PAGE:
Don’t Make Me Pee In Your Fruitloops

It’s happening again.

Someone came up with a brilliant idea. Hey, why don’t we charge money for public toilets?

The reasoning is that by charging for bathrooms, the only people who will use them are people who actually have to go. Cut down on public sex, drug use, and raise money for the city all in one go!

Except?

Except this is just another example of how often the rights of the disabled are trampled over in the interest of “the greater good”.

What’s the big deal? It’s just a bathroom? If you can’t afford to use it, just wait till you get home?

Bathroom use is one of those interesting issues. On the surface we know that it effects everyone. One of the most recognized books in toilet training is literally called Everybody Poops. We don’t need to be socially convinced that people need access to washrooms. Where we make mistakes is in taking bathroom access for granted.

For the average person, if you need to use the bathroom, it is just a matter of finding one. You are able to devote a bit of time to looking for one, and if it takes a little while to find it, you are able to hold it in until you do. Chances are you have a restroom in your home and/or at work.

But some of us are not the average person. Some people are like me.

I have Crohn’s Disease.

I also have Irritable Bowel Syndrome (IBS) in addition to Crohn’s Disease.

What does this mean? It means that my digestive system is in a near constant state of open revolt. I can go to the washroom to have a bowel movement anyway from six to eight times a day on an average day. On a bad day, I’ve had to go to the bathroom as often as twice an hour.

Bathroom access is a matter of necessity for me.

The frequency with which I use the toilet is not even the only or the most pressing issue. The need to use the restroom is often accompanied by cramping and pain. Sometimes cramping and pain is how my body lets me know that a bathroom trip is imminent. What’s more, unlike other people’s bodies, mine doesn’t give me a lot of warning before the fireworks start to go off.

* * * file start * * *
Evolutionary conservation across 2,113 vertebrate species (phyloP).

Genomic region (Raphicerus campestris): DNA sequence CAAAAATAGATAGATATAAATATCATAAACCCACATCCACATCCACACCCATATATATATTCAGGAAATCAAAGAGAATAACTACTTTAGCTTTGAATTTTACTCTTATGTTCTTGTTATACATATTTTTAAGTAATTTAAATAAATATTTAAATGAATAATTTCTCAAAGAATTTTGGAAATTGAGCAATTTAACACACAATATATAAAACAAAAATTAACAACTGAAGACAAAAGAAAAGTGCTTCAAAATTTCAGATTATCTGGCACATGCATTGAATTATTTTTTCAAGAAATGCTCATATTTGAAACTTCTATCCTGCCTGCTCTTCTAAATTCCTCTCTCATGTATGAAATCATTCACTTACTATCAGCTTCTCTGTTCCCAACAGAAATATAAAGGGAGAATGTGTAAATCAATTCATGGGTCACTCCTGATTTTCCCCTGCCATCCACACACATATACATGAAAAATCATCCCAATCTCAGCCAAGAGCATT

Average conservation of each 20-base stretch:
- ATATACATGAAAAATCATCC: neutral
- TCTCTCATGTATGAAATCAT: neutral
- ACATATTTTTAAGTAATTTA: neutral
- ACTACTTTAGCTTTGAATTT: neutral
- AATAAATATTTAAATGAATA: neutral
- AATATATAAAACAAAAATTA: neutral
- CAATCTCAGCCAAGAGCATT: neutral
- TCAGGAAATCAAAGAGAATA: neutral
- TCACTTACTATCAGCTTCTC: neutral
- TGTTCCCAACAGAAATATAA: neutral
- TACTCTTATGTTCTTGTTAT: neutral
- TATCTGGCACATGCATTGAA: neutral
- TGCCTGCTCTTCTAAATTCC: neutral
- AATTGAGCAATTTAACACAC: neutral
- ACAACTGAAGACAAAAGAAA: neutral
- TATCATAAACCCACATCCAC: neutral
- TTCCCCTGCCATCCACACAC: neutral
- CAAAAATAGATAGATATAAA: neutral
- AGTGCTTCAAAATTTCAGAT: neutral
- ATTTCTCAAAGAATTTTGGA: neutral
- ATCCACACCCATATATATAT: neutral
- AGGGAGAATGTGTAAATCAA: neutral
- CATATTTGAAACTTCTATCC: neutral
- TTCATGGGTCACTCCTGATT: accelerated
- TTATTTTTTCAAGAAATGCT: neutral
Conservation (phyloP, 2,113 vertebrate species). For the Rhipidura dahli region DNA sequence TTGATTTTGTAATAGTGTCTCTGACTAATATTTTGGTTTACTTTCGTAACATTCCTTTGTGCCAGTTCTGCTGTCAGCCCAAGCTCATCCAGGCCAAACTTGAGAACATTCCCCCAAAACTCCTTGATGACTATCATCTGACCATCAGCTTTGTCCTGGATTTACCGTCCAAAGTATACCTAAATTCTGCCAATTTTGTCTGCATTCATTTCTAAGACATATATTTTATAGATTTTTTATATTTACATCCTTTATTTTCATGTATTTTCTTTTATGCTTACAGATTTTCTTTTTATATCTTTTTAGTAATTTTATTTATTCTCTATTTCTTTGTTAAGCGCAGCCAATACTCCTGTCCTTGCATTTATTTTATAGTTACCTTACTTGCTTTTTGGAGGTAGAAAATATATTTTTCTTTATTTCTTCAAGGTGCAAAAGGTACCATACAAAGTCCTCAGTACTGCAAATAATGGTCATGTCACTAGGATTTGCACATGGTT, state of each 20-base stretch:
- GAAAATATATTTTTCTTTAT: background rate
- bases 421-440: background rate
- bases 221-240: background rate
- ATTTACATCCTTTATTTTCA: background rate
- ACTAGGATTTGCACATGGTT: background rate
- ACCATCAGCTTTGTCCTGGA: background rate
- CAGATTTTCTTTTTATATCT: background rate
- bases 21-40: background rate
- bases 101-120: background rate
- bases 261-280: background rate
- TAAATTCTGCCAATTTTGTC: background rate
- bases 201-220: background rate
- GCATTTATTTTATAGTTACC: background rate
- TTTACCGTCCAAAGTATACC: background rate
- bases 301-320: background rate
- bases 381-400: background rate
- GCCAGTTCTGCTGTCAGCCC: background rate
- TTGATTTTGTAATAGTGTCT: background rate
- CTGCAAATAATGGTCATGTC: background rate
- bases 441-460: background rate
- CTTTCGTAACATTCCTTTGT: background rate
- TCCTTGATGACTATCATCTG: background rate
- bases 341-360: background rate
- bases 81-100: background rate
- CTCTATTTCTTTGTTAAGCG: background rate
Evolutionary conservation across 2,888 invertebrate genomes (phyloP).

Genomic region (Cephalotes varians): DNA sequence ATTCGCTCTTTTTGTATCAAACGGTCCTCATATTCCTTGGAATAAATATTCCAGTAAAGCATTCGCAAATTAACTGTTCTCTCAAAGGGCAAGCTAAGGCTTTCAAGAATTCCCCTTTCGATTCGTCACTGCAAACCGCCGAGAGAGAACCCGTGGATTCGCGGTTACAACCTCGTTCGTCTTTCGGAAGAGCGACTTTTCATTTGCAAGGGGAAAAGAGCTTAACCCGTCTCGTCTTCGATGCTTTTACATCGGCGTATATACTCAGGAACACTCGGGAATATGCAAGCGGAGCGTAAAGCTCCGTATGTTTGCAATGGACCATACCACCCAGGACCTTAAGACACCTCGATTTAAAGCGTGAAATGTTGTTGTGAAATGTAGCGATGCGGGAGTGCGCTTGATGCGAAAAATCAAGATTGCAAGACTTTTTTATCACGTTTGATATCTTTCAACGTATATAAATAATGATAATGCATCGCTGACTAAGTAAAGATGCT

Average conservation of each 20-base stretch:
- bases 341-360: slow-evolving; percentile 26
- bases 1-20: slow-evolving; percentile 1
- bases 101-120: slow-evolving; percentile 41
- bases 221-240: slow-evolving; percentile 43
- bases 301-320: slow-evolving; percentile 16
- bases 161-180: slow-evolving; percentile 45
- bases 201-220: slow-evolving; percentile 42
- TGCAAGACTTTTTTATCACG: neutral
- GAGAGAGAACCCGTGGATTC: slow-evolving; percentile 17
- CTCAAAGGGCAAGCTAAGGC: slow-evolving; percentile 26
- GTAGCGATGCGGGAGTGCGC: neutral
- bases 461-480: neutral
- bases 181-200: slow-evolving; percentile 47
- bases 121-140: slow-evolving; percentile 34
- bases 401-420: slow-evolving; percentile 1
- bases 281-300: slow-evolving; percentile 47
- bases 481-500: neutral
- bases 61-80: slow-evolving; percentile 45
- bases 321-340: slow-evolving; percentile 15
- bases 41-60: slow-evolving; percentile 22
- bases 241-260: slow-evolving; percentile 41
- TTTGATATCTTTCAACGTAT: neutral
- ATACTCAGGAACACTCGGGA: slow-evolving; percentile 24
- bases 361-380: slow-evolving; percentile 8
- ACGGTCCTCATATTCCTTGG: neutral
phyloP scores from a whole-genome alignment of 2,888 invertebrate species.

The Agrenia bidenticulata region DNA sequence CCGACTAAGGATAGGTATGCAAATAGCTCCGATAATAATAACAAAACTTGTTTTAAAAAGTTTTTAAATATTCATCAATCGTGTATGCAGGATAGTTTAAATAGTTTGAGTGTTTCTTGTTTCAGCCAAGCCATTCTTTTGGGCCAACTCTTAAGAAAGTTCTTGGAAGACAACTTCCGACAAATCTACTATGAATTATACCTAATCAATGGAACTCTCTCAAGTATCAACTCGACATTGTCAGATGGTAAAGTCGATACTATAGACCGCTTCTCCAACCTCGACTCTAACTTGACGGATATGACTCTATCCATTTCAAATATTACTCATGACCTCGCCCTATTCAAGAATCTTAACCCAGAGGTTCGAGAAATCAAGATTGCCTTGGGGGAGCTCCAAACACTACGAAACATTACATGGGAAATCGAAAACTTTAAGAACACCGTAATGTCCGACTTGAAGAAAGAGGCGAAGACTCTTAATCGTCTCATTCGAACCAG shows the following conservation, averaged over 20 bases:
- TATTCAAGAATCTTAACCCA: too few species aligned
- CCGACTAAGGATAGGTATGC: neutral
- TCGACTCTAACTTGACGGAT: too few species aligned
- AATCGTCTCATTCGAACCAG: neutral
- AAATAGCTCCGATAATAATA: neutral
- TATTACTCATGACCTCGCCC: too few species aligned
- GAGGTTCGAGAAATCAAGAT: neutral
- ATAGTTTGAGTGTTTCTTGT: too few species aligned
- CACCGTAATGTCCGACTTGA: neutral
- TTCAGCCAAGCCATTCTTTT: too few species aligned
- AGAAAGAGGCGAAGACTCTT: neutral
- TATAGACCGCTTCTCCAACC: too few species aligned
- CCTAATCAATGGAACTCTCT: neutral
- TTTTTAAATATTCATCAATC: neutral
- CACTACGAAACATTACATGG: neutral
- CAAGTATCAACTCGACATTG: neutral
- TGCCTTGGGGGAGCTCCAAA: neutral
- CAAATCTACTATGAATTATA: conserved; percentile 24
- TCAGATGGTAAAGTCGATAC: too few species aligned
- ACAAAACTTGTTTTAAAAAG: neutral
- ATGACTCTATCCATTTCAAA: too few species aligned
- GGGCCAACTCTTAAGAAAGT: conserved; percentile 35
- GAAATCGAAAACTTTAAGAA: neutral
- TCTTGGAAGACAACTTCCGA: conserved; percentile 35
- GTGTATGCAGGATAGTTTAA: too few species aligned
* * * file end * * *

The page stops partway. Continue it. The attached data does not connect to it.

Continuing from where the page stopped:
One of the struggles of living with a condition like IBS and Crohn’s, is coming to accept that you don’t have full control over your body’s waste disposal system. By this I don’t mean that things, come out on their own. What I mean is, that sometimes my body doesn’t give me enough warning to make a bathroom “search” feasible.

When I’m out in public and I feel the need to use a restroom, I know that I have a few minutes at most to find and use a restroom. If I don’t, I will have a public accident.

It’s happened before.

During a Business 101 midterm, when the building restrooms were out of order and I didn’t make it to the next one over in time. Imagine having to go up to your professor in the middle of an exam to tell him that you can’t finish, because you have to go home and change your pants.

When driving to an appointment, and I am not able to pullover and get to a public restroom in time. When I have to spend 5 or 10 minutes cleaning myself up. Washing my soiled underwear in the sink. Making sure that my pants are clean enough that I can go to my appointment commando, or finding that they are not and having to call and cancel/reschedule.

A few years ago, my building had a fire alarm in the middle of the night. I was outside in my Pajamas when the need struck. We lived close to a major bus station, but they didn’t have a public restroom. All the nearby stores were closes, and the one Tim Horton’s nearby was Drive Thru only. They wouldn’t let me use the restroom. Imagine how it must have felt at that moment.

Just this past Monday I had an accident while sitting at my computer. The pain caused by the barium that the CT technicians had made me drink earlier that day managed to mask my body’s signals letting me know that I should go to the bathroom. It wasn’t until it was already happening that I realized what was going on.

Imagine being stuck in soiled clothing, because there is no available restroom nearby.

Imagine being faced with having to take a bus home in soiled clothing.

Imagine being an adult, sitting in your own waste.